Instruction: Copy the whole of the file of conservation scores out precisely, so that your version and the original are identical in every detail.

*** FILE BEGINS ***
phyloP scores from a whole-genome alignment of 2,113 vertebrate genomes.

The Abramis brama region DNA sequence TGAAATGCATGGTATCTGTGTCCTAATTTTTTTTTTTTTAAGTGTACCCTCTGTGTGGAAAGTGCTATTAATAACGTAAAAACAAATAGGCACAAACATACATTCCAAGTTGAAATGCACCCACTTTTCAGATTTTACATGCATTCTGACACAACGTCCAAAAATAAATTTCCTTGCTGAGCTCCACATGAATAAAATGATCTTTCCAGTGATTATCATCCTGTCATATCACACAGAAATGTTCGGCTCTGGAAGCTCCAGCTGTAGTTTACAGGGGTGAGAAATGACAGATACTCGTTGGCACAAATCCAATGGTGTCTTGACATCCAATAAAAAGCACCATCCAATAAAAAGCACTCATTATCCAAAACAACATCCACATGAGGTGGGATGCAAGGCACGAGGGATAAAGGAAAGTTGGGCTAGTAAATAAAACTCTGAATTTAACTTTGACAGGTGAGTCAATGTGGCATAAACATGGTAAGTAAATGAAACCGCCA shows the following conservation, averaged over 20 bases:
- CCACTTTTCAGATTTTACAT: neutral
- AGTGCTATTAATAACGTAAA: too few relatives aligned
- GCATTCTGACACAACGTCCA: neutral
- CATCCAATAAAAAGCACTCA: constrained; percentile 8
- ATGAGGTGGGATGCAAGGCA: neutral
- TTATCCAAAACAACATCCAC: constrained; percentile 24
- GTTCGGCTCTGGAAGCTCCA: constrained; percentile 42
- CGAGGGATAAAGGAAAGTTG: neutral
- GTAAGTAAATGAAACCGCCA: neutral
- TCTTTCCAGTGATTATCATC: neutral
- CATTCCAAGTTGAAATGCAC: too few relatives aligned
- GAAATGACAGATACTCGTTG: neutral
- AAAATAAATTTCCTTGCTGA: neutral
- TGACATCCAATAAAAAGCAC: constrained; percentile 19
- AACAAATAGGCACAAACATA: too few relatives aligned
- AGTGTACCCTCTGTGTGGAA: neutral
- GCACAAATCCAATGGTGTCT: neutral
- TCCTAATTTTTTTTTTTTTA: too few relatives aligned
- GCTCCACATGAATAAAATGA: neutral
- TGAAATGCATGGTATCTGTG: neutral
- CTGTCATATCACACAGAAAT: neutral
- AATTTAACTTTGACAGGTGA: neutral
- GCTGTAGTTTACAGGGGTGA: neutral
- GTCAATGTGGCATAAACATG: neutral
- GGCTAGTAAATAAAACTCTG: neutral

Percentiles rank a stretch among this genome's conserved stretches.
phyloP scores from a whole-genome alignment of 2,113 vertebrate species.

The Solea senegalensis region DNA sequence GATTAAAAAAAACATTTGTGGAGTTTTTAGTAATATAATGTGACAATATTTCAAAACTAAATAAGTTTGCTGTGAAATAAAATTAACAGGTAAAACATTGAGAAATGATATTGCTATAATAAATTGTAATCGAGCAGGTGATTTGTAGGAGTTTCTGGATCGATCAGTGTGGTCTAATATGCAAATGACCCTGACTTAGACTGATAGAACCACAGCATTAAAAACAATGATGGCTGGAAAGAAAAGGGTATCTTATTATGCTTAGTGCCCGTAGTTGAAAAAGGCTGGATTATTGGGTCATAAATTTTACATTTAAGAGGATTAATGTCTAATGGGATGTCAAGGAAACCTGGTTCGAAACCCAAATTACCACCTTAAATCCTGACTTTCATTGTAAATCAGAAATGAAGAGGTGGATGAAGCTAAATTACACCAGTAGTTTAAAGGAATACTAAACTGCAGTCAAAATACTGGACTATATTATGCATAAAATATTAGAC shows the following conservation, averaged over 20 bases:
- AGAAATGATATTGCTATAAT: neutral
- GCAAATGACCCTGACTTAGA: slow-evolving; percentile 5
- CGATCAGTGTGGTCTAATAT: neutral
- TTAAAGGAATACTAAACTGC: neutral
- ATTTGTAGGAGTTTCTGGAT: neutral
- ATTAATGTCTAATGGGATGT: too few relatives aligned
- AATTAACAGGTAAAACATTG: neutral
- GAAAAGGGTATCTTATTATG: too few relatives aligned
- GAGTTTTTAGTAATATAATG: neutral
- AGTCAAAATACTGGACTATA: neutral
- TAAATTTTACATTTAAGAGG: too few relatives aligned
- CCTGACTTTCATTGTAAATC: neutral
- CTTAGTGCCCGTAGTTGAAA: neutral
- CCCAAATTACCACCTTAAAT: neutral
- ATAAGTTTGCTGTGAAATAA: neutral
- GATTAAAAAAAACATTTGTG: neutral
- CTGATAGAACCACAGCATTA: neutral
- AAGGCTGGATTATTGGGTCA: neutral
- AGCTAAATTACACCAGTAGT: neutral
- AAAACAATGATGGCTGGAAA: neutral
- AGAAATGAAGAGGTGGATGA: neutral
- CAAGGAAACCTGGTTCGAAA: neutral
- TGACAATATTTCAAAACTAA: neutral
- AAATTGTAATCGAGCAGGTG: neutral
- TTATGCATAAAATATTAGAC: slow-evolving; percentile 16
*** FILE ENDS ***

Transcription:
phyloP scores from a whole-genome alignment of 2,113 vertebrate genomes.

The Abramis brama region DNA sequence TGAAATGCATGGTATCTGTGTCCTAATTTTTTTTTTTTTAAGTGTACCCTCTGTGTGGAAAGTGCTATTAATAACGTAAAAACAAATAGGCACAAACATACATTCCAAGTTGAAATGCACCCACTTTTCAGATTTTACATGCATTCTGACACAACGTCCAAAAATAAATTTCCTTGCTGAGCTCCACATGAATAAAATGATCTTTCCAGTGATTATCATCCTGTCATATCACACAGAAATGTTCGGCTCTGGAAGCTCCAGCTGTAGTTTACAGGGGTGAGAAATGACAGATACTCGTTGGCACAAATCCAATGGTGTCTTGACATCCAATAAAAAGCACCATCCAATAAAAAGCACTCATTATCCAAAACAACATCCACATGAGGTGGGATGCAAGGCACGAGGGATAAAGGAAAGTTGGGCTAGTAAATAAAACTCTGAATTTAACTTTGACAGGTGAGTCAATGTGGCATAAACATGGTAAGTAAATGAAACCGCCA shows the following conservation, averaged over 20 bases:
- CCACTTTTCAGATTTTACAT: neutral
- AGTGCTATTAATAACGTAAA: too few relatives aligned
- GCATTCTGACACAACGTCCA: neutral
- CATCCAATAAAAAGCACTCA: constrained; percentile 8
- ATGAGGTGGGATGCAAGGCA: neutral
- TTATCCAAAACAACATCCAC: constrained; percentile 24
- GTTCGGCTCTGGAAGCTCCA: constrained; percentile 42
- CGAGGGATAAAGGAAAGTTG: neutral
- GTAAGTAAATGAAACCGCCA: neutral
- TCTTTCCAGTGATTATCATC: neutral
- CATTCCAAGTTGAAATGCAC: too few relatives aligned
- GAAATGACAGATACTCGTTG: neutral
- AAAATAAATTTCCTTGCTGA: neutral
- TGACATCCAATAAAAAGCAC: constrained; percentile 19
- AACAAATAGGCACAAACATA: too few relatives aligned
- AGTGTACCCTCTGTGTGGAA: neutral
- GCACAAATCCAATGGTGTCT: neutral
- TCCTAATTTTTTTTTTTTTA: too few relatives aligned
- GCTCCACATGAATAAAATGA: neutral
- TGAAATGCATGGTATCTGTG: neutral
- CTGTCATATCACACAGAAAT: neutral
- AATTTAACTTTGACAGGTGA: neutral
- GCTGTAGTTTACAGGGGTGA: neutral
- GTCAATGTGGCATAAACATG: neutral
- GGCTAGTAAATAAAACTCTG: neutral

Percentiles rank a stretch among this genome's conserved stretches.
phyloP scores from a whole-genome alignment of 2,113 vertebrate species.

The Solea senegalensis region DNA sequence GATTAAAAAAAACATTTGTGGAGTTTTTAGTAATATAATGTGACAATATTTCAAAACTAAATAAGTTTGCTGTGAAATAAAATTAACAGGTAAAACATTGAGAAATGATATTGCTATAATAAATTGTAATCGAGCAGGTGATTTGTAGGAGTTTCTGGATCGATCAGTGTGGTCTAATATGCAAATGACCCTGACTTAGACTGATAGAACCACAGCATTAAAAACAATGATGGCTGGAAAGAAAAGGGTATCTTATTATGCTTAGTGCCCGTAGTTGAAAAAGGCTGGATTATTGGGTCATAAATTTTACATTTAAGAGGATTAATGTCTAATGGGATGTCAAGGAAACCTGGTTCGAAACCCAAATTACCACCTTAAATCCTGACTTTCATTGTAAATCAGAAATGAAGAGGTGGATGAAGCTAAATTACACCAGTAGTTTAAAGGAATACTAAACTGCAGTCAAAATACTGGACTATATTATGCATAAAATATTAGAC shows the following conservation, averaged over 20 bases:
- AGAAATGATATTGCTATAAT: neutral
- GCAAATGACCCTGACTTAGA: slow-evolving; percentile 5
- CGATCAGTGTGGTCTAATAT: neutral
- TTAAAGGAATACTAAACTGC: neutral
- ATTTGTAGGAGTTTCTGGAT: neutral
- ATTAATGTCTAATGGGATGT: too few relatives aligned
- AATTAACAGGTAAAACATTG: neutral
- GAAAAGGGTATCTTATTATG: too few relatives aligned
- GAGTTTTTAGTAATATAATG: neutral
- AGTCAAAATACTGGACTATA: neutral
- TAAATTTTACATTTAAGAGG: too few relatives aligned
- CCTGACTTTCATTGTAAATC: neutral
- CTTAGTGCCCGTAGTTGAAA: neutral
- CCCAAATTACCACCTTAAAT: neutral
- ATAAGTTTGCTGTGAAATAA: neutral
- GATTAAAAAAAACATTTGTG: neutral
- CTGATAGAACCACAGCATTA: neutral
- AAGGCTGGATTATTGGGTCA: neutral
- AGCTAAATTACACCAGTAGT: neutral
- AAAACAATGATGGCTGGAAA: neutral
- AGAAATGAAGAGGTGGATGA: neutral
- CAAGGAAACCTGGTTCGAAA: neutral
- TGACAATATTTCAAAACTAA: neutral
- AAATTGTAATCGAGCAGGTG: neutral
- TTATGCATAAAATATTAGAC: slow-evolving; percentile 16